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Tali Ijack

Editing for Accessibility: Basic Best Practices

A computer icon showing a wrench and screwdriver on the screen is surrounded by icons representing accessibility and EDI: an ear, an eye, a lightbulb with a brain inside, and two hands forming a heart as they shake.

Accessibility is the lack of obstacles to obtaining, attaining or retaining something. The Accessible Canada Act, established in 2019, aims to identify, remove and prevent barriers that cause the exclusion of all persons, especially disabled persons, from various necessary aspects of life. Information and communication technologies have been identified as areas that need to meet accessibility standards. The ultimate goal is to create a Canada without barriers by January 1, 2040.

In tandem with the Accessible Canada Act, the Accessibility for Ontarians with Disabilities Act (AODA), established in 2005, requires all organizations in the public and private sectors to meet accessibility standards by June 2024. 

Where does the editing profession fit into creating an accessible and barrier-free Canada?

Information and communication are crucial areas where editors can make a real impact on accessibility. As editors help shape written material and strive to reach wider audiences, they must consider various aspects of accessibility. Whether someone has a visible or hidden barrier to accessing materials, it is an editor’s job to ensure readers have a clear path to the information they need. 

Here are some basic best practices for editors to consider in three key areas of accessibility.

Plain language

Using plain language is beneficial for people with various levels of English proficiency, literacy, experience, education, learning ability and comprehension. It helps ensure that a clear, concise and direct message is communicated to any reader. Since audiences can vary greatly, it is important to gear text to its target audience and consider what would be plain language for them.

Plain language editing isn’t about simplifying words; it’s about simplifying the message. Editors need to focus on the reader and consider sentence structure and vocabulary.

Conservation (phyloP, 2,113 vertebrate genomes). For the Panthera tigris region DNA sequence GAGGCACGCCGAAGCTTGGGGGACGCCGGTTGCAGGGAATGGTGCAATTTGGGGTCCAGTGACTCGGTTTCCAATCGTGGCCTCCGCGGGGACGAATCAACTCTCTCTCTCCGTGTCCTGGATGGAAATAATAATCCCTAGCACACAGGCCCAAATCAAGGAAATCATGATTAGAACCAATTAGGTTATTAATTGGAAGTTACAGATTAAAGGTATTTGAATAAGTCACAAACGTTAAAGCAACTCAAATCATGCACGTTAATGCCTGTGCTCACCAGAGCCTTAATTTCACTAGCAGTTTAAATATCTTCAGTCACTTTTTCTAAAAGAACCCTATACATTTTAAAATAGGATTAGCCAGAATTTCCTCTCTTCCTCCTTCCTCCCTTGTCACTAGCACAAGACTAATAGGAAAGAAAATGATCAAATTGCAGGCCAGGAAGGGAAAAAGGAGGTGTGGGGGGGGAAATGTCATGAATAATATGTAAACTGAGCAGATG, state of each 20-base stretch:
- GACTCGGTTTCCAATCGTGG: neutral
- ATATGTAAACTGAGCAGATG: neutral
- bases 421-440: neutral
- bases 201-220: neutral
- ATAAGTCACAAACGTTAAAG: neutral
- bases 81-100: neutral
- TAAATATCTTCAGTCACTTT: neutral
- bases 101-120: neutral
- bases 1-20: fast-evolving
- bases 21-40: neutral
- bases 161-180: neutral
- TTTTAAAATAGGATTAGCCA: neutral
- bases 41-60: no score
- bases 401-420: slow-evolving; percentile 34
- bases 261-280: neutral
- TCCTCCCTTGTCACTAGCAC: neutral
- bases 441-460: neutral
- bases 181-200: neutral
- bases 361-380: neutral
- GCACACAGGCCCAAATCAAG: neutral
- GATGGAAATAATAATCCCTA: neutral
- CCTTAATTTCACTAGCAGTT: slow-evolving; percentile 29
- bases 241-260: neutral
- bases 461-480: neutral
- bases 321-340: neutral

Sentence Structure

  • Stick to one idea per sentence.
  • Stay on point and avoid extra information.
  • Use active voice.
  • Avoid negative construction.
  • Avoid ambiguous sentence structure.


  • Use positive terms that are familiar to the target audience.
  • Avoid idioms, references, jargon, figures of speech and expressions.
  • Break up noun chains.
  • Use direct verbs and avoid nominalization.
  • Remove ambiguity.

Layout and design

Whether editing for print or digital, editors should ensure materials employ layouts and designs that take into consideration readers who have reading and attention disorders, different learning styles or disabilities, low vision or colour-blindness, as well as those who use magnification software or screen readers.

Accessible layout and design ensures that content can be easily followed and absorbed.


  • Use headings, lists and short paragraphs.
  • Prioritize the most important information and ideas.
  • Employ typography to help draw focus (e.g., boldface, font changes, text boxes), but avoid too many emphases at once.
  • Use point form whenever possible.
  • Left-align text to maintain consistent character and word spacing.


  • Select easy-to-read, sans-serif fonts.
  • Limit the number of fonts per page.
  • Use 14-point font for printed text whenever possible.
  • Use 16-point font for web text.
  • Ensure that line spacing is at least 25 to 30 per cent greater than the font size.
  • Keep a wide space between letters and avoid overcrowding text.
  • Choose fonts with medium weight rather than “light” versions.
  • Avoid italics.